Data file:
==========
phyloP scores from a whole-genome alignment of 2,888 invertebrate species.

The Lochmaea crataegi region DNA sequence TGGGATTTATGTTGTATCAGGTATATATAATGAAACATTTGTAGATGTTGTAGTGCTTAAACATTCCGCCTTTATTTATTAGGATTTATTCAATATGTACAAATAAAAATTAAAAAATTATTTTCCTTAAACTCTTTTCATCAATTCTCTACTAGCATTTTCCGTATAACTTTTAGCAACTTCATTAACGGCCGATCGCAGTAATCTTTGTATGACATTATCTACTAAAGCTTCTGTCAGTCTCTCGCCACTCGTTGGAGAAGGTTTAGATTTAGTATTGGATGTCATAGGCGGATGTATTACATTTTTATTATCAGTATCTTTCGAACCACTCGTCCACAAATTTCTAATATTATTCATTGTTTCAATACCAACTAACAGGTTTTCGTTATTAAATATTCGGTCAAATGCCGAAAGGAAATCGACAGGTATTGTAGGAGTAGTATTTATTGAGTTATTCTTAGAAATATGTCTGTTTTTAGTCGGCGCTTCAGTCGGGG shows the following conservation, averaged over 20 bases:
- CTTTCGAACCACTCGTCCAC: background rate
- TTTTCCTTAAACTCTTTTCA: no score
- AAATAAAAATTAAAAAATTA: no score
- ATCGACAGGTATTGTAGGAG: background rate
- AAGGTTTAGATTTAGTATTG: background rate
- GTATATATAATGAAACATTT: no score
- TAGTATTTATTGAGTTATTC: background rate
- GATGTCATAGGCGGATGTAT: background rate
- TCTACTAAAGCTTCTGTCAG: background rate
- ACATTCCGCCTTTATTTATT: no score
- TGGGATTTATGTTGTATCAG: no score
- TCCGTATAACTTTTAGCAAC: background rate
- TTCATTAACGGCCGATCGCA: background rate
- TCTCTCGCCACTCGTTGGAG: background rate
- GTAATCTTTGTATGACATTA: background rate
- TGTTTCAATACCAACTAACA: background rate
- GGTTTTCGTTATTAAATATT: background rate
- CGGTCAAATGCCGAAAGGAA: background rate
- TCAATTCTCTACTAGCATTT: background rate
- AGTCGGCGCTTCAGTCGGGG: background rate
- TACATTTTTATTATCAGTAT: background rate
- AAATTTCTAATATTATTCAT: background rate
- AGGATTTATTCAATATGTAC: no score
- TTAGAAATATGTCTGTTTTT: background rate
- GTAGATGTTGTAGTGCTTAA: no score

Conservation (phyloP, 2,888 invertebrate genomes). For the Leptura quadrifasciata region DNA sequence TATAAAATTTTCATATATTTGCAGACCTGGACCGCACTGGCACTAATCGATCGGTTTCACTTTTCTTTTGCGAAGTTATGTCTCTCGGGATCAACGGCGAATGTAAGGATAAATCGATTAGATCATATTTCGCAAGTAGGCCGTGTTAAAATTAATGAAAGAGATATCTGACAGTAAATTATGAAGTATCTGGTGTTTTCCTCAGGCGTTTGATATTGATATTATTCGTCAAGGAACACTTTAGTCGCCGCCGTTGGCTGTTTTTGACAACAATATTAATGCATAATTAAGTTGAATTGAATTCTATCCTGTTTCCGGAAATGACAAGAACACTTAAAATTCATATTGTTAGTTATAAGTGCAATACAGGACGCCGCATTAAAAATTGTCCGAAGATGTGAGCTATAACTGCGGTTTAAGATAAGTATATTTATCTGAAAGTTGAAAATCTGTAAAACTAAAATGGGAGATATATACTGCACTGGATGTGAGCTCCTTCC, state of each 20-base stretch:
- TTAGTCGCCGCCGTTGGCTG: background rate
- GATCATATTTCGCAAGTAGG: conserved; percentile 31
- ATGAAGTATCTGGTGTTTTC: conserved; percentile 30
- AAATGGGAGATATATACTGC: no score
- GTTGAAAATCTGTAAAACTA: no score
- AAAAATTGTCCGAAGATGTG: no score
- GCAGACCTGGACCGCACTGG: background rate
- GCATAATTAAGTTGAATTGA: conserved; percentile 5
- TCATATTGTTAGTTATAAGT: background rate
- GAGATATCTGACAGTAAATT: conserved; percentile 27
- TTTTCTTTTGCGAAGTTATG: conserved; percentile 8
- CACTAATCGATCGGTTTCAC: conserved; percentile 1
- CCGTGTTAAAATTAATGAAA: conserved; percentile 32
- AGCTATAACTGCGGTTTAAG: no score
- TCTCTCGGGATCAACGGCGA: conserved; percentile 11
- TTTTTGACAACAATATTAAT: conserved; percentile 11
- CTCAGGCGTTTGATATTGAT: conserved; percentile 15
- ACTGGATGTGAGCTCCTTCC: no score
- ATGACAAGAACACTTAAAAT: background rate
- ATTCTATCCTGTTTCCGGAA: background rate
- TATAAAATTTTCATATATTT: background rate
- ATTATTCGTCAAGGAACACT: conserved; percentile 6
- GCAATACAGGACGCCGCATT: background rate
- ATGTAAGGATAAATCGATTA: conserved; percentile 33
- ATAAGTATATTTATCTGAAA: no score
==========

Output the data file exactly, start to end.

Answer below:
phyloP scores from a whole-genome alignment of 2,888 invertebrate species.

The Lochmaea crataegi region DNA sequence TGGGATTTATGTTGTATCAGGTATATATAATGAAACATTTGTAGATGTTGTAGTGCTTAAACATTCCGCCTTTATTTATTAGGATTTATTCAATATGTACAAATAAAAATTAAAAAATTATTTTCCTTAAACTCTTTTCATCAATTCTCTACTAGCATTTTCCGTATAACTTTTAGCAACTTCATTAACGGCCGATCGCAGTAATCTTTGTATGACATTATCTACTAAAGCTTCTGTCAGTCTCTCGCCACTCGTTGGAGAAGGTTTAGATTTAGTATTGGATGTCATAGGCGGATGTATTACATTTTTATTATCAGTATCTTTCGAACCACTCGTCCACAAATTTCTAATATTATTCATTGTTTCAATACCAACTAACAGGTTTTCGTTATTAAATATTCGGTCAAATGCCGAAAGGAAATCGACAGGTATTGTAGGAGTAGTATTTATTGAGTTATTCTTAGAAATATGTCTGTTTTTAGTCGGCGCTTCAGTCGGGG shows the following conservation, averaged over 20 bases:
- CTTTCGAACCACTCGTCCAC: background rate
- TTTTCCTTAAACTCTTTTCA: no score
- AAATAAAAATTAAAAAATTA: no score
- ATCGACAGGTATTGTAGGAG: background rate
- AAGGTTTAGATTTAGTATTG: background rate
- GTATATATAATGAAACATTT: no score
- TAGTATTTATTGAGTTATTC: background rate
- GATGTCATAGGCGGATGTAT: background rate
- TCTACTAAAGCTTCTGTCAG: background rate
- ACATTCCGCCTTTATTTATT: no score
- TGGGATTTATGTTGTATCAG: no score
- TCCGTATAACTTTTAGCAAC: background rate
- TTCATTAACGGCCGATCGCA: background rate
- TCTCTCGCCACTCGTTGGAG: background rate
- GTAATCTTTGTATGACATTA: background rate
- TGTTTCAATACCAACTAACA: background rate
- GGTTTTCGTTATTAAATATT: background rate
- CGGTCAAATGCCGAAAGGAA: background rate
- TCAATTCTCTACTAGCATTT: background rate
- AGTCGGCGCTTCAGTCGGGG: background rate
- TACATTTTTATTATCAGTAT: background rate
- AAATTTCTAATATTATTCAT: background rate
- AGGATTTATTCAATATGTAC: no score
- TTAGAAATATGTCTGTTTTT: background rate
- GTAGATGTTGTAGTGCTTAA: no score

Conservation (phyloP, 2,888 invertebrate genomes). For the Leptura quadrifasciata region DNA sequence TATAAAATTTTCATATATTTGCAGACCTGGACCGCACTGGCACTAATCGATCGGTTTCACTTTTCTTTTGCGAAGTTATGTCTCTCGGGATCAACGGCGAATGTAAGGATAAATCGATTAGATCATATTTCGCAAGTAGGCCGTGTTAAAATTAATGAAAGAGATATCTGACAGTAAATTATGAAGTATCTGGTGTTTTCCTCAGGCGTTTGATATTGATATTATTCGTCAAGGAACACTTTAGTCGCCGCCGTTGGCTGTTTTTGACAACAATATTAATGCATAATTAAGTTGAATTGAATTCTATCCTGTTTCCGGAAATGACAAGAACACTTAAAATTCATATTGTTAGTTATAAGTGCAATACAGGACGCCGCATTAAAAATTGTCCGAAGATGTGAGCTATAACTGCGGTTTAAGATAAGTATATTTATCTGAAAGTTGAAAATCTGTAAAACTAAAATGGGAGATATATACTGCACTGGATGTGAGCTCCTTCC, state of each 20-base stretch:
- TTAGTCGCCGCCGTTGGCTG: background rate
- GATCATATTTCGCAAGTAGG: conserved; percentile 31
- ATGAAGTATCTGGTGTTTTC: conserved; percentile 30
- AAATGGGAGATATATACTGC: no score
- GTTGAAAATCTGTAAAACTA: no score
- AAAAATTGTCCGAAGATGTG: no score
- GCAGACCTGGACCGCACTGG: background rate
- GCATAATTAAGTTGAATTGA: conserved; percentile 5
- TCATATTGTTAGTTATAAGT: background rate
- GAGATATCTGACAGTAAATT: conserved; percentile 27
- TTTTCTTTTGCGAAGTTATG: conserved; percentile 8
- CACTAATCGATCGGTTTCAC: conserved; percentile 1
- CCGTGTTAAAATTAATGAAA: conserved; percentile 32
- AGCTATAACTGCGGTTTAAG: no score
- TCTCTCGGGATCAACGGCGA: conserved; percentile 11
- TTTTTGACAACAATATTAAT: conserved; percentile 11
- CTCAGGCGTTTGATATTGAT: conserved; percentile 15
- ACTGGATGTGAGCTCCTTCC: no score
- ATGACAAGAACACTTAAAAT: background rate
- ATTCTATCCTGTTTCCGGAA: background rate
- TATAAAATTTTCATATATTT: background rate
- ATTATTCGTCAAGGAACACT: conserved; percentile 6
- GCAATACAGGACGCCGCATT: background rate
- ATGTAAGGATAAATCGATTA: conserved; percentile 33
- ATAAGTATATTTATCTGAAA: no score